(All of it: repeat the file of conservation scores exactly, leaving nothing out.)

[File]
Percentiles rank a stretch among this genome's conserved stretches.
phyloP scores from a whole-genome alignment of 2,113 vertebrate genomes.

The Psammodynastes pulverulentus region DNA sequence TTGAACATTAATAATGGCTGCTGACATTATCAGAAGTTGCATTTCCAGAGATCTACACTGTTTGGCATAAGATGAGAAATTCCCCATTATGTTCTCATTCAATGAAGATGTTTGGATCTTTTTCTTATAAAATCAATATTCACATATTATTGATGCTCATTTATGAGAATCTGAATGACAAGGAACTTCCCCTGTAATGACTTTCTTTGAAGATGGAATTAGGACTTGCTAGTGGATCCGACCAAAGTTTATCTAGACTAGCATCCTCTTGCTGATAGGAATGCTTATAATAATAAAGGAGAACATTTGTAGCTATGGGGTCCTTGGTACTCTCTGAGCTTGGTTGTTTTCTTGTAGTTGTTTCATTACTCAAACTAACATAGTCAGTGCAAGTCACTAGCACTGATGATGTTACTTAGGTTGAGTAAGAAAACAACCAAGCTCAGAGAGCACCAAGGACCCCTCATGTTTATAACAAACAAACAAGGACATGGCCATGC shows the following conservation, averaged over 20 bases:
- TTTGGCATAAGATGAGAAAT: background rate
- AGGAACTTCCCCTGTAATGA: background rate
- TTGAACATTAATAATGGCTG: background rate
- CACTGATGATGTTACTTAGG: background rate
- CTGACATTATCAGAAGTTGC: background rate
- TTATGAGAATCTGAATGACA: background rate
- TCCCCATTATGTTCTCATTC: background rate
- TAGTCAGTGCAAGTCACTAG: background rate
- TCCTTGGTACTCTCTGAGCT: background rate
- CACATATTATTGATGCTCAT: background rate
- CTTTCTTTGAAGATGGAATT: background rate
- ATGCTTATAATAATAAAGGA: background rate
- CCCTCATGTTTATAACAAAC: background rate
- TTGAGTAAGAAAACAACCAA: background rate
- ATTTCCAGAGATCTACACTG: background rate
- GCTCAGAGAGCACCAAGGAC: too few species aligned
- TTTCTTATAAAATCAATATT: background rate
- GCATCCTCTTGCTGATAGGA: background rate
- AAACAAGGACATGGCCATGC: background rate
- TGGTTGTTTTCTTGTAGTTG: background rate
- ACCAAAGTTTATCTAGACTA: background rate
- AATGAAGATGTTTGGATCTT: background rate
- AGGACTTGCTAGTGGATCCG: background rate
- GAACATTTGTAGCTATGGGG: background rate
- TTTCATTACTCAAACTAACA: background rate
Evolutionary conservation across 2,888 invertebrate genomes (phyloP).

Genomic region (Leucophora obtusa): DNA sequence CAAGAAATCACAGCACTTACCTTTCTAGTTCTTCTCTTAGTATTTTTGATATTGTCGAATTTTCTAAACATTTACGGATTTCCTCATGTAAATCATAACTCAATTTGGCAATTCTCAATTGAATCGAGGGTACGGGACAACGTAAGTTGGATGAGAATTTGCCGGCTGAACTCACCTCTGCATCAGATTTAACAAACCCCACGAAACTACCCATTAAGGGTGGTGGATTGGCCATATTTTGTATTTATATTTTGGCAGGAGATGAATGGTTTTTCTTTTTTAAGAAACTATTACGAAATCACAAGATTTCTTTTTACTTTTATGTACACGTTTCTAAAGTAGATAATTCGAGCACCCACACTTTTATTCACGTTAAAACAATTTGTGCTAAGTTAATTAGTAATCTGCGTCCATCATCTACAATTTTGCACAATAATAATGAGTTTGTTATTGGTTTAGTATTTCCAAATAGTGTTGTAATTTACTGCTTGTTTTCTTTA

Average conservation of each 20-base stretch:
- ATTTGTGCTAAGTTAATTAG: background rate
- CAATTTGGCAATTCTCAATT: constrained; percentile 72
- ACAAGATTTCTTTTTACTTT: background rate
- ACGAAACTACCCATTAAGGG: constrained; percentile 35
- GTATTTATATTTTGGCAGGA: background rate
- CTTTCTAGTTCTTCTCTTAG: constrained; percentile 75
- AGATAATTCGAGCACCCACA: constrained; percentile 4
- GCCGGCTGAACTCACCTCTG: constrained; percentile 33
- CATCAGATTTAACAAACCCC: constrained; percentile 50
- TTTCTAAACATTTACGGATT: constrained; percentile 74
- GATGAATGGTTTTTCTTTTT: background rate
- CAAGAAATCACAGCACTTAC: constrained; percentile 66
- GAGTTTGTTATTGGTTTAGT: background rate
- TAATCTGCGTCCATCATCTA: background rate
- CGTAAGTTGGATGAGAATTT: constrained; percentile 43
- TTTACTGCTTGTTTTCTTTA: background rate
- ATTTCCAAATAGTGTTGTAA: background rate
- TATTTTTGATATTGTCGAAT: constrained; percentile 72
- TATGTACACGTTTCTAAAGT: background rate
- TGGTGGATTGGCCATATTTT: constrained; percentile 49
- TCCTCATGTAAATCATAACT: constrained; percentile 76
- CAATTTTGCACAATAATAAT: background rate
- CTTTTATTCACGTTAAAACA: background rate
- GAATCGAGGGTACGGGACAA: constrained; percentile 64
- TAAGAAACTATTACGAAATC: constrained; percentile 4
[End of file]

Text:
Percentiles rank a stretch among this genome's conserved stretches.
phyloP scores from a whole-genome alignment of 2,113 vertebrate genomes.

The Psammodynastes pulverulentus region DNA sequence TTGAACATTAATAATGGCTGCTGACATTATCAGAAGTTGCATTTCCAGAGATCTACACTGTTTGGCATAAGATGAGAAATTCCCCATTATGTTCTCATTCAATGAAGATGTTTGGATCTTTTTCTTATAAAATCAATATTCACATATTATTGATGCTCATTTATGAGAATCTGAATGACAAGGAACTTCCCCTGTAATGACTTTCTTTGAAGATGGAATTAGGACTTGCTAGTGGATCCGACCAAAGTTTATCTAGACTAGCATCCTCTTGCTGATAGGAATGCTTATAATAATAAAGGAGAACATTTGTAGCTATGGGGTCCTTGGTACTCTCTGAGCTTGGTTGTTTTCTTGTAGTTGTTTCATTACTCAAACTAACATAGTCAGTGCAAGTCACTAGCACTGATGATGTTACTTAGGTTGAGTAAGAAAACAACCAAGCTCAGAGAGCACCAAGGACCCCTCATGTTTATAACAAACAAACAAGGACATGGCCATGC shows the following conservation, averaged over 20 bases:
- TTTGGCATAAGATGAGAAAT: background rate
- AGGAACTTCCCCTGTAATGA: background rate
- TTGAACATTAATAATGGCTG: background rate
- CACTGATGATGTTACTTAGG: background rate
- CTGACATTATCAGAAGTTGC: background rate
- TTATGAGAATCTGAATGACA: background rate
- TCCCCATTATGTTCTCATTC: background rate
- TAGTCAGTGCAAGTCACTAG: background rate
- TCCTTGGTACTCTCTGAGCT: background rate
- CACATATTATTGATGCTCAT: background rate
- CTTTCTTTGAAGATGGAATT: background rate
- ATGCTTATAATAATAAAGGA: background rate
- CCCTCATGTTTATAACAAAC: background rate
- TTGAGTAAGAAAACAACCAA: background rate
- ATTTCCAGAGATCTACACTG: background rate
- GCTCAGAGAGCACCAAGGAC: too few species aligned
- TTTCTTATAAAATCAATATT: background rate
- GCATCCTCTTGCTGATAGGA: background rate
- AAACAAGGACATGGCCATGC: background rate
- TGGTTGTTTTCTTGTAGTTG: background rate
- ACCAAAGTTTATCTAGACTA: background rate
- AATGAAGATGTTTGGATCTT: background rate
- AGGACTTGCTAGTGGATCCG: background rate
- GAACATTTGTAGCTATGGGG: background rate
- TTTCATTACTCAAACTAACA: background rate
Evolutionary conservation across 2,888 invertebrate genomes (phyloP).

Genomic region (Leucophora obtusa): DNA sequence CAAGAAATCACAGCACTTACCTTTCTAGTTCTTCTCTTAGTATTTTTGATATTGTCGAATTTTCTAAACATTTACGGATTTCCTCATGTAAATCATAACTCAATTTGGCAATTCTCAATTGAATCGAGGGTACGGGACAACGTAAGTTGGATGAGAATTTGCCGGCTGAACTCACCTCTGCATCAGATTTAACAAACCCCACGAAACTACCCATTAAGGGTGGTGGATTGGCCATATTTTGTATTTATATTTTGGCAGGAGATGAATGGTTTTTCTTTTTTAAGAAACTATTACGAAATCACAAGATTTCTTTTTACTTTTATGTACACGTTTCTAAAGTAGATAATTCGAGCACCCACACTTTTATTCACGTTAAAACAATTTGTGCTAAGTTAATTAGTAATCTGCGTCCATCATCTACAATTTTGCACAATAATAATGAGTTTGTTATTGGTTTAGTATTTCCAAATAGTGTTGTAATTTACTGCTTGTTTTCTTTA

Average conservation of each 20-base stretch:
- ATTTGTGCTAAGTTAATTAG: background rate
- CAATTTGGCAATTCTCAATT: constrained; percentile 72
- ACAAGATTTCTTTTTACTTT: background rate
- ACGAAACTACCCATTAAGGG: constrained; percentile 35
- GTATTTATATTTTGGCAGGA: background rate
- CTTTCTAGTTCTTCTCTTAG: constrained; percentile 75
- AGATAATTCGAGCACCCACA: constrained; percentile 4
- GCCGGCTGAACTCACCTCTG: constrained; percentile 33
- CATCAGATTTAACAAACCCC: constrained; percentile 50
- TTTCTAAACATTTACGGATT: constrained; percentile 74
- GATGAATGGTTTTTCTTTTT: background rate
- CAAGAAATCACAGCACTTAC: constrained; percentile 66
- GAGTTTGTTATTGGTTTAGT: background rate
- TAATCTGCGTCCATCATCTA: background rate
- CGTAAGTTGGATGAGAATTT: constrained; percentile 43
- TTTACTGCTTGTTTTCTTTA: background rate
- ATTTCCAAATAGTGTTGTAA: background rate
- TATTTTTGATATTGTCGAAT: constrained; percentile 72
- TATGTACACGTTTCTAAAGT: background rate
- TGGTGGATTGGCCATATTTT: constrained; percentile 49
- TCCTCATGTAAATCATAACT: constrained; percentile 76
- CAATTTTGCACAATAATAAT: background rate
- CTTTTATTCACGTTAAAACA: background rate
- GAATCGAGGGTACGGGACAA: constrained; percentile 64
- TAAGAAACTATTACGAAATC: constrained; percentile 4